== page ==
More than 80 business school deans and delegates from across the Asia-Pacific gathered in Sydney to discuss the challenges and opportunities facing students in a rapidly changing work world.
The annual two-day meeting, hosted by UNSW Business School, saw representatives of the Association of Asia-Pacific Business Schools (AAPBS) arrive in Sydney to examine matters such as the impact of the gig economy, hybrid workforce, AI and big data.
"There were some very important take-aways for business schools, as well as for universities more broadly," Professor Chris Styles, Dean UNSW Business School said.
"First, the work world that our graduates are entering is rapidly changing in fundamental, and not always predictable ways.
"Second, we will face increasing demand for content that is packaged in ways other than traditional degree structures. What this means is that as well as continuing to innovate in terms of course content and modes of delivery, we will also need to be innovative in regard to how we modularise our content."
"We may need to offer our respective markets much more that is in short course form, leading to greater focus on what are sometimes called micro-credentials rather than continuing to have as dominant a focus on two- and three-year degrees."
The primary purpose of the AAPBS is to provide leadership and representation to advance the quality of business and management education in the Asia-Pacific region.
The future of universities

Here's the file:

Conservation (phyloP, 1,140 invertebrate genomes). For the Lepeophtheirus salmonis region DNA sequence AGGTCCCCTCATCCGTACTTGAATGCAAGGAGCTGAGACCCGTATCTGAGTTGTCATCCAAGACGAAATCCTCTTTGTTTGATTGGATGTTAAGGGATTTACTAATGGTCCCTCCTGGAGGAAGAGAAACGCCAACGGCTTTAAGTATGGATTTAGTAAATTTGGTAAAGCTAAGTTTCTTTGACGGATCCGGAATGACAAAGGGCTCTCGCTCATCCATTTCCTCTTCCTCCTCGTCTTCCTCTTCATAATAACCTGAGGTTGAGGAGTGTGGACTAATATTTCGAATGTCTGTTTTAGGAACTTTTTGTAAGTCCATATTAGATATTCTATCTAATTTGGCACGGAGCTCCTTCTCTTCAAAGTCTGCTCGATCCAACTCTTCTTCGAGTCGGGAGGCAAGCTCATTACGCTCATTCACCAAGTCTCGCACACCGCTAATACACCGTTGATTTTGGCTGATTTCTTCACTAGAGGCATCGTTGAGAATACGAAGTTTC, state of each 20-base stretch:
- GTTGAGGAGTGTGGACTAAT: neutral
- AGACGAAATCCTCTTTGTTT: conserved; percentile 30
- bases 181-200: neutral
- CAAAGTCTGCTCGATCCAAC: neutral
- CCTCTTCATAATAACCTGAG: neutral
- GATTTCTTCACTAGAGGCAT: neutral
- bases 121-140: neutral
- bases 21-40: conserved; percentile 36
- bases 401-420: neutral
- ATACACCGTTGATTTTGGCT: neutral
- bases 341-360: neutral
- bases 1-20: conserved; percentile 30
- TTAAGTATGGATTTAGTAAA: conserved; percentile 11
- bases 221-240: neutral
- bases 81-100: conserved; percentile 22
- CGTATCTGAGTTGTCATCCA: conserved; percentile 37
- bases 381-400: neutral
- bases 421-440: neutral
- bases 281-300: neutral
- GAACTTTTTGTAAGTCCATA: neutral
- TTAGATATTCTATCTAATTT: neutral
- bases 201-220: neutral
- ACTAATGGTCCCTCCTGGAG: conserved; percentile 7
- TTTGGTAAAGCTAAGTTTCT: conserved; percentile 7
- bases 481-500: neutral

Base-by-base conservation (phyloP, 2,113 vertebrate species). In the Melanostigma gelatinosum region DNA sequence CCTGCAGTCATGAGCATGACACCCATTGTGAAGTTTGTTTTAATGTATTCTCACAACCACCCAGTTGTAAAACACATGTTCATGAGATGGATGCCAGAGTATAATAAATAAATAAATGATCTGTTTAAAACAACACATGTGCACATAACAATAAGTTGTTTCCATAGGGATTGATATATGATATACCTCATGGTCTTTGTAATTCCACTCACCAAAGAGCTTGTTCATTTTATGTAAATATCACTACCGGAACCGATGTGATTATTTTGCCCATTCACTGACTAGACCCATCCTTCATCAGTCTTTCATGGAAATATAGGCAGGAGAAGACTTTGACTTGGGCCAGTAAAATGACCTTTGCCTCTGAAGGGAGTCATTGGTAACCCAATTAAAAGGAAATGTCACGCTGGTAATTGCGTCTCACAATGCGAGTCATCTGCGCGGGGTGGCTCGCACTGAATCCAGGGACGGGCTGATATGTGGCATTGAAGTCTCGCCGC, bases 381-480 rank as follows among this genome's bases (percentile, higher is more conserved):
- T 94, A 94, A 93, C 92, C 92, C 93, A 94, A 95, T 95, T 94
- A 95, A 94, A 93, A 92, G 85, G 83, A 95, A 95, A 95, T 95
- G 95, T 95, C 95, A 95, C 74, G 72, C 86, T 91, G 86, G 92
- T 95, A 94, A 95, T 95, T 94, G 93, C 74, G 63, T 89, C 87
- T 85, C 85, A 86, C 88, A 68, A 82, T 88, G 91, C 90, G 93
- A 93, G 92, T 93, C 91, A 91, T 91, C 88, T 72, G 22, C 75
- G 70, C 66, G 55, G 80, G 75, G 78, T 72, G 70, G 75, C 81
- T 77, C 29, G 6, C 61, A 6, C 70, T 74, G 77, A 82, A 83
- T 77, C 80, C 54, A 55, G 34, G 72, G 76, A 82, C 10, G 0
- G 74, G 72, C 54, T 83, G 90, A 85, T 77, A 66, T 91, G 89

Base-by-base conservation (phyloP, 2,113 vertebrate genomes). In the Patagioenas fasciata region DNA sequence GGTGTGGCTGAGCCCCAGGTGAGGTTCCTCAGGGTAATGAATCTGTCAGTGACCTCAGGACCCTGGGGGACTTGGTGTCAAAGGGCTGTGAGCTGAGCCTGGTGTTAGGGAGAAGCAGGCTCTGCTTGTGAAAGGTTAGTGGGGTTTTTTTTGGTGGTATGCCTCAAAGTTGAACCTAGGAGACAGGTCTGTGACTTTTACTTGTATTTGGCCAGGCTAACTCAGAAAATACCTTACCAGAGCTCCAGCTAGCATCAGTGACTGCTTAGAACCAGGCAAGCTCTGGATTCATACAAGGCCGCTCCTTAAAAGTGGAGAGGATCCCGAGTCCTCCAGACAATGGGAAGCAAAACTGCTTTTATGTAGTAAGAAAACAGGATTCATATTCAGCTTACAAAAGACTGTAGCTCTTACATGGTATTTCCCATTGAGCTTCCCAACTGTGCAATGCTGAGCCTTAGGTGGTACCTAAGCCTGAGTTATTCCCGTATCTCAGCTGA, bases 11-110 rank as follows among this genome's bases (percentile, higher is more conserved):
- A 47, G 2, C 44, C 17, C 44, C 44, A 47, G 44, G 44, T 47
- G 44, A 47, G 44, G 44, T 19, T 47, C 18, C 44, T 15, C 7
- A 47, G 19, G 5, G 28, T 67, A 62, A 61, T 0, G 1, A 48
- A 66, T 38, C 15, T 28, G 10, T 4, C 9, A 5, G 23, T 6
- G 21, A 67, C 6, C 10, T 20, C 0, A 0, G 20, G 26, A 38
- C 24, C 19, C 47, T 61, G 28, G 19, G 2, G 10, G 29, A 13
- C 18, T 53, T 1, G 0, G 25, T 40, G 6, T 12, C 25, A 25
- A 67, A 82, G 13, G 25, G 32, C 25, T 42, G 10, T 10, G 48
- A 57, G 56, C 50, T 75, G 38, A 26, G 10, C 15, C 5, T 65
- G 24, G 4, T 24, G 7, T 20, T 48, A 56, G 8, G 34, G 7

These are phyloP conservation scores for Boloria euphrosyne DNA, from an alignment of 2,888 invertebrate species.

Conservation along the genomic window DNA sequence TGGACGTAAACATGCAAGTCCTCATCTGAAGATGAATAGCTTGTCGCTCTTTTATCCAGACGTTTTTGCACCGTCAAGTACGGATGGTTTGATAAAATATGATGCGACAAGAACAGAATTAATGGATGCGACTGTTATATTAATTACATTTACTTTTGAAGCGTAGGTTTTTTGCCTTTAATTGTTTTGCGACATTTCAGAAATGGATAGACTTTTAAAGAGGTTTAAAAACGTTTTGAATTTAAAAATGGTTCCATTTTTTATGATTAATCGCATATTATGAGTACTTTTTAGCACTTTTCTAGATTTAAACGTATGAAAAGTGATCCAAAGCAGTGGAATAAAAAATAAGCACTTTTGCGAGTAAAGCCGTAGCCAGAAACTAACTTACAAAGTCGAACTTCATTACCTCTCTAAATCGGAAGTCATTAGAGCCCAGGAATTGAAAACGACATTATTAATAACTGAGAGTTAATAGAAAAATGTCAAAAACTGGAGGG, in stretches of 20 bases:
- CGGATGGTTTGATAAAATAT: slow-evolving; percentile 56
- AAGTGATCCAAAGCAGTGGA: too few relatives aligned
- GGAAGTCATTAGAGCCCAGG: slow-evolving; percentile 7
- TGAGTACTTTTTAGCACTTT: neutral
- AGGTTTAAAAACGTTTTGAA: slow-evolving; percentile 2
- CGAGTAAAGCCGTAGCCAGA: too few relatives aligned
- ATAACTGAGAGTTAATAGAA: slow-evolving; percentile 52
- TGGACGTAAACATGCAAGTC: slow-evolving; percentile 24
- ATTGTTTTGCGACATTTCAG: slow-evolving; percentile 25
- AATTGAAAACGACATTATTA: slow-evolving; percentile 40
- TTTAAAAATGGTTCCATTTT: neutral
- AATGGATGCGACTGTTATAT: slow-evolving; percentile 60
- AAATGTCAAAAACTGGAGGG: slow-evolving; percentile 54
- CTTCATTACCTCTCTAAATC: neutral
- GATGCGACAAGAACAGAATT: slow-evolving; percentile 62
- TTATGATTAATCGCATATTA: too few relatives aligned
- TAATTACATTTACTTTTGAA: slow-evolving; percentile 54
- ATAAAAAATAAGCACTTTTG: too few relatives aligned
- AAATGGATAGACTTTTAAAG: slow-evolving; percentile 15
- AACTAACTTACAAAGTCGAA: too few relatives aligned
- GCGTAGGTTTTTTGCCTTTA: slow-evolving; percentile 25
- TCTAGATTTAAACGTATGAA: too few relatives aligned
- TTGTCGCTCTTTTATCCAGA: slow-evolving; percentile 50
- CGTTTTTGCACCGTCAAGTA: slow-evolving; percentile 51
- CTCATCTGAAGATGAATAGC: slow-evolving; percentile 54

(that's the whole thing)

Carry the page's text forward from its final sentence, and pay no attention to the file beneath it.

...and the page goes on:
Business deans from more than 30 different countries shared their extensive and diverse experiences, and key presentations were made by a range of speakers from academia, professional service firms, venture capitalists and start-ups.
The Annual Meeting builds on UNSW Business School's focus on high impact research and sustainable two-way engagement with Asia and aligns with the university's 2025 Strategy to position the Sydney institution as 'Australia's Global University'.
In a session entitled 'Challenges and Opportunities for Universities and Business Schools' moderated by UNSW Business School's Professor Nick Wailes, Catherine Friday, Partner, Oceania Education at EY, highlighted the 'five transformative external forces' driving change in higher education: the rise of continuous learning, changing world of work, evolving digital behavior, blurring industry boundaries and increasing international competition.
"We now have an entire set of associate gig contractors who choose to work on some of our jobs that are of particular interest to them but have no interest of being full-time employees of the big four firms or working for large corporates," Ms Friday said.
"They are happy to trade their skills for the sorts of engagements they are interested in over the course of their careers. The learning experiences they need as graduates and undergraduates are therefore vastly different from those of who went to universities and did 3-4 year degrees and maybe topped up a little bit along the way."
Catherine was the lead author on EY's 2018 thought leadership paper, The University of the Future. Her clients include the State and Federal Departments of Education and Go8 (Group of Eight, a coalition of leading Australian universities, including UNSW Sydney).
"To succeed, they will need to deconstruct the higher-education value chain, offering new formats such as unbundled degree programs, continuous subscription-based learning, and just-in-time learning options," Ms Friday said.